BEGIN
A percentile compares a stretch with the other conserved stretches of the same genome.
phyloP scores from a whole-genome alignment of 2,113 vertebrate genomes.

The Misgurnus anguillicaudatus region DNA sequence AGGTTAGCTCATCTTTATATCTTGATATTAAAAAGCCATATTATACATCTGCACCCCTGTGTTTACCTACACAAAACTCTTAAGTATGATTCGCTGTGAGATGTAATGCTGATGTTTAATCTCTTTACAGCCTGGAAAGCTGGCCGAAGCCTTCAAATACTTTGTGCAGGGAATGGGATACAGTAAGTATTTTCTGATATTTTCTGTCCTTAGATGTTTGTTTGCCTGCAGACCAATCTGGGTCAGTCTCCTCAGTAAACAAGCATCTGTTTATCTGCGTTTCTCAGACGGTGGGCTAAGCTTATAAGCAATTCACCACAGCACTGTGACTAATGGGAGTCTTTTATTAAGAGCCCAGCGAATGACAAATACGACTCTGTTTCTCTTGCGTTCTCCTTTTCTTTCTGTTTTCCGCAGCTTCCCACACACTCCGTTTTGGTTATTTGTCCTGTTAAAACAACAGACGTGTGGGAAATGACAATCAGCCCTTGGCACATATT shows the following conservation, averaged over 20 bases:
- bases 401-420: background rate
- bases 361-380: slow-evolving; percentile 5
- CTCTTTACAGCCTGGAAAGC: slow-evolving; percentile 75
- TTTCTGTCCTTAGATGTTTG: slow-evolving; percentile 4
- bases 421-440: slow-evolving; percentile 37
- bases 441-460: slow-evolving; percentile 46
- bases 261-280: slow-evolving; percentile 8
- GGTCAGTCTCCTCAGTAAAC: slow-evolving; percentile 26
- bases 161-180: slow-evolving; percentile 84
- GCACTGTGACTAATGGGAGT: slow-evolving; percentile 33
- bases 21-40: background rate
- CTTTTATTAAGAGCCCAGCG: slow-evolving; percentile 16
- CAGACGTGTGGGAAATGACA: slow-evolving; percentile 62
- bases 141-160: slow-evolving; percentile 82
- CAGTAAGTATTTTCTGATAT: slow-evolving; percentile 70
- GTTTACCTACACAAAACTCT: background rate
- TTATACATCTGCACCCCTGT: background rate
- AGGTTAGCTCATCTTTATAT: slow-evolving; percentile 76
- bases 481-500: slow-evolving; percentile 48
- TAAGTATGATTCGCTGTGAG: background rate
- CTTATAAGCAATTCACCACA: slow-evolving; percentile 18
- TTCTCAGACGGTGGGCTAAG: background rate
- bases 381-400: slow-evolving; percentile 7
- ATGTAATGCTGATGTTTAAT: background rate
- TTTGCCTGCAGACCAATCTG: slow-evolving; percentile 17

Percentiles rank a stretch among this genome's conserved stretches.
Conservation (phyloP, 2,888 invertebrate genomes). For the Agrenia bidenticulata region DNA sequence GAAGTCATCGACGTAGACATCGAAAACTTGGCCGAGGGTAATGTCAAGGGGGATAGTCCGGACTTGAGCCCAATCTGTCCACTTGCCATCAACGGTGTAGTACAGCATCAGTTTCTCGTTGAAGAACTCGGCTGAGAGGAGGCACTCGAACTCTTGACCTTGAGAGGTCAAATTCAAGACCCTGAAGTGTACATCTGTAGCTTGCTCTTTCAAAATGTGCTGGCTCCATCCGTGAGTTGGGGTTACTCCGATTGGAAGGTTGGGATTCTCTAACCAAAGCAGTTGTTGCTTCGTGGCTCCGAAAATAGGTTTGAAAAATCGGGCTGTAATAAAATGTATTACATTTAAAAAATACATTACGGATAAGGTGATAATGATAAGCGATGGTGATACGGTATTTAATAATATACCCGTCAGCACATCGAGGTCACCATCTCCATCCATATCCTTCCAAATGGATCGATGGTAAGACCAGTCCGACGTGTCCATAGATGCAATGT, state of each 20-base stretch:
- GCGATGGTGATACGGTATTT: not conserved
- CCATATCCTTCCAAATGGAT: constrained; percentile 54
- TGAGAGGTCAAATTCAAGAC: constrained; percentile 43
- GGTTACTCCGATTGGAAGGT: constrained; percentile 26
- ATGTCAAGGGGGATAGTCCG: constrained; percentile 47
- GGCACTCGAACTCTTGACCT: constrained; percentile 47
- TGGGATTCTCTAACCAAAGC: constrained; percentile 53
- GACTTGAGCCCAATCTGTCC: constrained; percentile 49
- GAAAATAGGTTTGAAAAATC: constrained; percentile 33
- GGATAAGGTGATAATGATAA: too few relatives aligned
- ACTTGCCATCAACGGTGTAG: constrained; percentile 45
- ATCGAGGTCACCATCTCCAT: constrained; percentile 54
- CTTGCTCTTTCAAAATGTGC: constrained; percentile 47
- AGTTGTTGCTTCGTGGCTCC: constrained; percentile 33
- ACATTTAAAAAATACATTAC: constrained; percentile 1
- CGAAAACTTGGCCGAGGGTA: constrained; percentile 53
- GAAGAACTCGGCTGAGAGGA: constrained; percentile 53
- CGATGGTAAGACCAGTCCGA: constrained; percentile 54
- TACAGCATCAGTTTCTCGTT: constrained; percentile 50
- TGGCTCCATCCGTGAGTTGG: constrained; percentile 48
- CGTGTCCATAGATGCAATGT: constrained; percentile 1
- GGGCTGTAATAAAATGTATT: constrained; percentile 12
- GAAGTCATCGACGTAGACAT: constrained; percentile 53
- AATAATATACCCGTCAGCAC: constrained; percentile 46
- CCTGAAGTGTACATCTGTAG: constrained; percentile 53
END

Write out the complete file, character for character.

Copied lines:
A percentile compares a stretch with the other conserved stretches of the same genome.
phyloP scores from a whole-genome alignment of 2,113 vertebrate genomes.

The Misgurnus anguillicaudatus region DNA sequence AGGTTAGCTCATCTTTATATCTTGATATTAAAAAGCCATATTATACATCTGCACCCCTGTGTTTACCTACACAAAACTCTTAAGTATGATTCGCTGTGAGATGTAATGCTGATGTTTAATCTCTTTACAGCCTGGAAAGCTGGCCGAAGCCTTCAAATACTTTGTGCAGGGAATGGGATACAGTAAGTATTTTCTGATATTTTCTGTCCTTAGATGTTTGTTTGCCTGCAGACCAATCTGGGTCAGTCTCCTCAGTAAACAAGCATCTGTTTATCTGCGTTTCTCAGACGGTGGGCTAAGCTTATAAGCAATTCACCACAGCACTGTGACTAATGGGAGTCTTTTATTAAGAGCCCAGCGAATGACAAATACGACTCTGTTTCTCTTGCGTTCTCCTTTTCTTTCTGTTTTCCGCAGCTTCCCACACACTCCGTTTTGGTTATTTGTCCTGTTAAAACAACAGACGTGTGGGAAATGACAATCAGCCCTTGGCACATATT shows the following conservation, averaged over 20 bases:
- bases 401-420: background rate
- bases 361-380: slow-evolving; percentile 5
- CTCTTTACAGCCTGGAAAGC: slow-evolving; percentile 75
- TTTCTGTCCTTAGATGTTTG: slow-evolving; percentile 4
- bases 421-440: slow-evolving; percentile 37
- bases 441-460: slow-evolving; percentile 46
- bases 261-280: slow-evolving; percentile 8
- GGTCAGTCTCCTCAGTAAAC: slow-evolving; percentile 26
- bases 161-180: slow-evolving; percentile 84
- GCACTGTGACTAATGGGAGT: slow-evolving; percentile 33
- bases 21-40: background rate
- CTTTTATTAAGAGCCCAGCG: slow-evolving; percentile 16
- CAGACGTGTGGGAAATGACA: slow-evolving; percentile 62
- bases 141-160: slow-evolving; percentile 82
- CAGTAAGTATTTTCTGATAT: slow-evolving; percentile 70
- GTTTACCTACACAAAACTCT: background rate
- TTATACATCTGCACCCCTGT: background rate
- AGGTTAGCTCATCTTTATAT: slow-evolving; percentile 76
- bases 481-500: slow-evolving; percentile 48
- TAAGTATGATTCGCTGTGAG: background rate
- CTTATAAGCAATTCACCACA: slow-evolving; percentile 18
- TTCTCAGACGGTGGGCTAAG: background rate
- bases 381-400: slow-evolving; percentile 7
- ATGTAATGCTGATGTTTAAT: background rate
- TTTGCCTGCAGACCAATCTG: slow-evolving; percentile 17

Percentiles rank a stretch among this genome's conserved stretches.
Conservation (phyloP, 2,888 invertebrate genomes). For the Agrenia bidenticulata region DNA sequence GAAGTCATCGACGTAGACATCGAAAACTTGGCCGAGGGTAATGTCAAGGGGGATAGTCCGGACTTGAGCCCAATCTGTCCACTTGCCATCAACGGTGTAGTACAGCATCAGTTTCTCGTTGAAGAACTCGGCTGAGAGGAGGCACTCGAACTCTTGACCTTGAGAGGTCAAATTCAAGACCCTGAAGTGTACATCTGTAGCTTGCTCTTTCAAAATGTGCTGGCTCCATCCGTGAGTTGGGGTTACTCCGATTGGAAGGTTGGGATTCTCTAACCAAAGCAGTTGTTGCTTCGTGGCTCCGAAAATAGGTTTGAAAAATCGGGCTGTAATAAAATGTATTACATTTAAAAAATACATTACGGATAAGGTGATAATGATAAGCGATGGTGATACGGTATTTAATAATATACCCGTCAGCACATCGAGGTCACCATCTCCATCCATATCCTTCCAAATGGATCGATGGTAAGACCAGTCCGACGTGTCCATAGATGCAATGT, state of each 20-base stretch:
- GCGATGGTGATACGGTATTT: not conserved
- CCATATCCTTCCAAATGGAT: constrained; percentile 54
- TGAGAGGTCAAATTCAAGAC: constrained; percentile 43
- GGTTACTCCGATTGGAAGGT: constrained; percentile 26
- ATGTCAAGGGGGATAGTCCG: constrained; percentile 47
- GGCACTCGAACTCTTGACCT: constrained; percentile 47
- TGGGATTCTCTAACCAAAGC: constrained; percentile 53
- GACTTGAGCCCAATCTGTCC: constrained; percentile 49
- GAAAATAGGTTTGAAAAATC: constrained; percentile 33
- GGATAAGGTGATAATGATAA: too few relatives aligned
- ACTTGCCATCAACGGTGTAG: constrained; percentile 45
- ATCGAGGTCACCATCTCCAT: constrained; percentile 54
- CTTGCTCTTTCAAAATGTGC: constrained; percentile 47
- AGTTGTTGCTTCGTGGCTCC: constrained; percentile 33
- ACATTTAAAAAATACATTAC: constrained; percentile 1
- CGAAAACTTGGCCGAGGGTA: constrained; percentile 53
- GAAGAACTCGGCTGAGAGGA: constrained; percentile 53
- CGATGGTAAGACCAGTCCGA: constrained; percentile 54
- TACAGCATCAGTTTCTCGTT: constrained; percentile 50
- TGGCTCCATCCGTGAGTTGG: constrained; percentile 48
- CGTGTCCATAGATGCAATGT: constrained; percentile 1
- GGGCTGTAATAAAATGTATT: constrained; percentile 12
- GAAGTCATCGACGTAGACAT: constrained; percentile 53
- AATAATATACCCGTCAGCAC: constrained; percentile 46
- CCTGAAGTGTACATCTGTAG: constrained; percentile 53